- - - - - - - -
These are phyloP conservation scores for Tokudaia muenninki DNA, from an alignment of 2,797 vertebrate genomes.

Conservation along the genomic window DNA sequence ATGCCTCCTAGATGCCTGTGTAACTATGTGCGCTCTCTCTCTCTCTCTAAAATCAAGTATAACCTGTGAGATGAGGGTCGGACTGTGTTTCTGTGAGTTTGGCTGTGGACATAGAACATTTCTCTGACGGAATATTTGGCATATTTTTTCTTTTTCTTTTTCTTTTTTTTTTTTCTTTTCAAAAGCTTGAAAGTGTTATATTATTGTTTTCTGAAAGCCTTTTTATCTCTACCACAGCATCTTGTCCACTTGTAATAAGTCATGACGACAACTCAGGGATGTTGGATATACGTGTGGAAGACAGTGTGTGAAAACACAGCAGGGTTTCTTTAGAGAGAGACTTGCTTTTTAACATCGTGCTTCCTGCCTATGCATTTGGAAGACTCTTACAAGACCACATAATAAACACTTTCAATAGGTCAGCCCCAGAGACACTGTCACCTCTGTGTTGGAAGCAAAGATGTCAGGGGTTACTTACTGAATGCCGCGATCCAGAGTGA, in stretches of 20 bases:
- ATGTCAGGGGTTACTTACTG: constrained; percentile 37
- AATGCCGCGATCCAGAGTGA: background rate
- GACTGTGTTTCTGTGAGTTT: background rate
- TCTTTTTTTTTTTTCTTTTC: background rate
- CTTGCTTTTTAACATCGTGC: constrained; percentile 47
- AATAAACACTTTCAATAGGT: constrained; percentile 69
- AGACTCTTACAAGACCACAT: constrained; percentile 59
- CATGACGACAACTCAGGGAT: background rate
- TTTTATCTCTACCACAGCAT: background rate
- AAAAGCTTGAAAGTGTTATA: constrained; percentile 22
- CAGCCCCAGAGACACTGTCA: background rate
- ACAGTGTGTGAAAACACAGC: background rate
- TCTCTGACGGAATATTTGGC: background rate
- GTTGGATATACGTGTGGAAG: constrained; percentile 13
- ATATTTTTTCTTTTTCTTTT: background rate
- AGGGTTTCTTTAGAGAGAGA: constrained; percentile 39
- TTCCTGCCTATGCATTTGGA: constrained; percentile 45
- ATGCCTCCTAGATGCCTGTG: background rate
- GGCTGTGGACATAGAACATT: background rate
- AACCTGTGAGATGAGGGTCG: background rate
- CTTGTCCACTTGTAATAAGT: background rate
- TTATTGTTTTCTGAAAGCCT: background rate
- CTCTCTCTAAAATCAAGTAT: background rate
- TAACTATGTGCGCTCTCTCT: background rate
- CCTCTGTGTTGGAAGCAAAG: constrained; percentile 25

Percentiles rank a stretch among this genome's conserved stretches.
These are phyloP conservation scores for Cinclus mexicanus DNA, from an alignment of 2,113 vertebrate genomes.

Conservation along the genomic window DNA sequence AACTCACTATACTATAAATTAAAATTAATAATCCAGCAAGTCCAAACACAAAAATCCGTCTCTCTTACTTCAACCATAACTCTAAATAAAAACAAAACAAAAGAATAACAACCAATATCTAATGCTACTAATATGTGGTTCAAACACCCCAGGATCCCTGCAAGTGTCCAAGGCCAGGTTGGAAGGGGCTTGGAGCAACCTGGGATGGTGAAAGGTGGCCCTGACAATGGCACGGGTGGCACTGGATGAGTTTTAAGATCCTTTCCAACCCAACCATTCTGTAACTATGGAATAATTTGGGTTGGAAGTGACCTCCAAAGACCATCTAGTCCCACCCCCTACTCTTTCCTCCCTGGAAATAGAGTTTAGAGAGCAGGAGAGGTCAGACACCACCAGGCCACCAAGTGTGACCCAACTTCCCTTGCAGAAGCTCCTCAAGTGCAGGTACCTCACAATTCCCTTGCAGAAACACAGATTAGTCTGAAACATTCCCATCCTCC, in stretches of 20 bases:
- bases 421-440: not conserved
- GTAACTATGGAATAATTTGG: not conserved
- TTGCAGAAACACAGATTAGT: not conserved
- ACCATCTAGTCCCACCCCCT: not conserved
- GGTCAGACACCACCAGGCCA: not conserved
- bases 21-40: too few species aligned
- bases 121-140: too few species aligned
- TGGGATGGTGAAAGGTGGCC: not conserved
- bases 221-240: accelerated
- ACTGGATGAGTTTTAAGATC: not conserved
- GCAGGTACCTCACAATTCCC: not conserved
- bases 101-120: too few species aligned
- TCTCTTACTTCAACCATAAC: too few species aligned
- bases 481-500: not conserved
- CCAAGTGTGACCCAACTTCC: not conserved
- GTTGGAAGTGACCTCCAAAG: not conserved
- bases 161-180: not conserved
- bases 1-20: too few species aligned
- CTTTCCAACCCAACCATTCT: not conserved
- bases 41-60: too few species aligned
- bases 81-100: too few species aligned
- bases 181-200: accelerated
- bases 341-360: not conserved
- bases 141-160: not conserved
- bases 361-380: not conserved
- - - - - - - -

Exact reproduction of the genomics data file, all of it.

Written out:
These are phyloP conservation scores for Tokudaia muenninki DNA, from an alignment of 2,797 vertebrate genomes.

Conservation along the genomic window DNA sequence ATGCCTCCTAGATGCCTGTGTAACTATGTGCGCTCTCTCTCTCTCTCTAAAATCAAGTATAACCTGTGAGATGAGGGTCGGACTGTGTTTCTGTGAGTTTGGCTGTGGACATAGAACATTTCTCTGACGGAATATTTGGCATATTTTTTCTTTTTCTTTTTCTTTTTTTTTTTTCTTTTCAAAAGCTTGAAAGTGTTATATTATTGTTTTCTGAAAGCCTTTTTATCTCTACCACAGCATCTTGTCCACTTGTAATAAGTCATGACGACAACTCAGGGATGTTGGATATACGTGTGGAAGACAGTGTGTGAAAACACAGCAGGGTTTCTTTAGAGAGAGACTTGCTTTTTAACATCGTGCTTCCTGCCTATGCATTTGGAAGACTCTTACAAGACCACATAATAAACACTTTCAATAGGTCAGCCCCAGAGACACTGTCACCTCTGTGTTGGAAGCAAAGATGTCAGGGGTTACTTACTGAATGCCGCGATCCAGAGTGA, in stretches of 20 bases:
- ATGTCAGGGGTTACTTACTG: constrained; percentile 37
- AATGCCGCGATCCAGAGTGA: background rate
- GACTGTGTTTCTGTGAGTTT: background rate
- TCTTTTTTTTTTTTCTTTTC: background rate
- CTTGCTTTTTAACATCGTGC: constrained; percentile 47
- AATAAACACTTTCAATAGGT: constrained; percentile 69
- AGACTCTTACAAGACCACAT: constrained; percentile 59
- CATGACGACAACTCAGGGAT: background rate
- TTTTATCTCTACCACAGCAT: background rate
- AAAAGCTTGAAAGTGTTATA: constrained; percentile 22
- CAGCCCCAGAGACACTGTCA: background rate
- ACAGTGTGTGAAAACACAGC: background rate
- TCTCTGACGGAATATTTGGC: background rate
- GTTGGATATACGTGTGGAAG: constrained; percentile 13
- ATATTTTTTCTTTTTCTTTT: background rate
- AGGGTTTCTTTAGAGAGAGA: constrained; percentile 39
- TTCCTGCCTATGCATTTGGA: constrained; percentile 45
- ATGCCTCCTAGATGCCTGTG: background rate
- GGCTGTGGACATAGAACATT: background rate
- AACCTGTGAGATGAGGGTCG: background rate
- CTTGTCCACTTGTAATAAGT: background rate
- TTATTGTTTTCTGAAAGCCT: background rate
- CTCTCTCTAAAATCAAGTAT: background rate
- TAACTATGTGCGCTCTCTCT: background rate
- CCTCTGTGTTGGAAGCAAAG: constrained; percentile 25

Percentiles rank a stretch among this genome's conserved stretches.
These are phyloP conservation scores for Cinclus mexicanus DNA, from an alignment of 2,113 vertebrate genomes.

Conservation along the genomic window DNA sequence AACTCACTATACTATAAATTAAAATTAATAATCCAGCAAGTCCAAACACAAAAATCCGTCTCTCTTACTTCAACCATAACTCTAAATAAAAACAAAACAAAAGAATAACAACCAATATCTAATGCTACTAATATGTGGTTCAAACACCCCAGGATCCCTGCAAGTGTCCAAGGCCAGGTTGGAAGGGGCTTGGAGCAACCTGGGATGGTGAAAGGTGGCCCTGACAATGGCACGGGTGGCACTGGATGAGTTTTAAGATCCTTTCCAACCCAACCATTCTGTAACTATGGAATAATTTGGGTTGGAAGTGACCTCCAAAGACCATCTAGTCCCACCCCCTACTCTTTCCTCCCTGGAAATAGAGTTTAGAGAGCAGGAGAGGTCAGACACCACCAGGCCACCAAGTGTGACCCAACTTCCCTTGCAGAAGCTCCTCAAGTGCAGGTACCTCACAATTCCCTTGCAGAAACACAGATTAGTCTGAAACATTCCCATCCTCC, in stretches of 20 bases:
- bases 421-440: not conserved
- GTAACTATGGAATAATTTGG: not conserved
- TTGCAGAAACACAGATTAGT: not conserved
- ACCATCTAGTCCCACCCCCT: not conserved
- GGTCAGACACCACCAGGCCA: not conserved
- bases 21-40: too few species aligned
- bases 121-140: too few species aligned
- TGGGATGGTGAAAGGTGGCC: not conserved
- bases 221-240: accelerated
- ACTGGATGAGTTTTAAGATC: not conserved
- GCAGGTACCTCACAATTCCC: not conserved
- bases 101-120: too few species aligned
- TCTCTTACTTCAACCATAAC: too few species aligned
- bases 481-500: not conserved
- CCAAGTGTGACCCAACTTCC: not conserved
- GTTGGAAGTGACCTCCAAAG: not conserved
- bases 161-180: not conserved
- bases 1-20: too few species aligned
- CTTTCCAACCCAACCATTCT: not conserved
- bases 41-60: too few species aligned
- bases 81-100: too few species aligned
- bases 181-200: accelerated
- bases 341-360: not conserved
- bases 141-160: not conserved
- bases 361-380: not conserved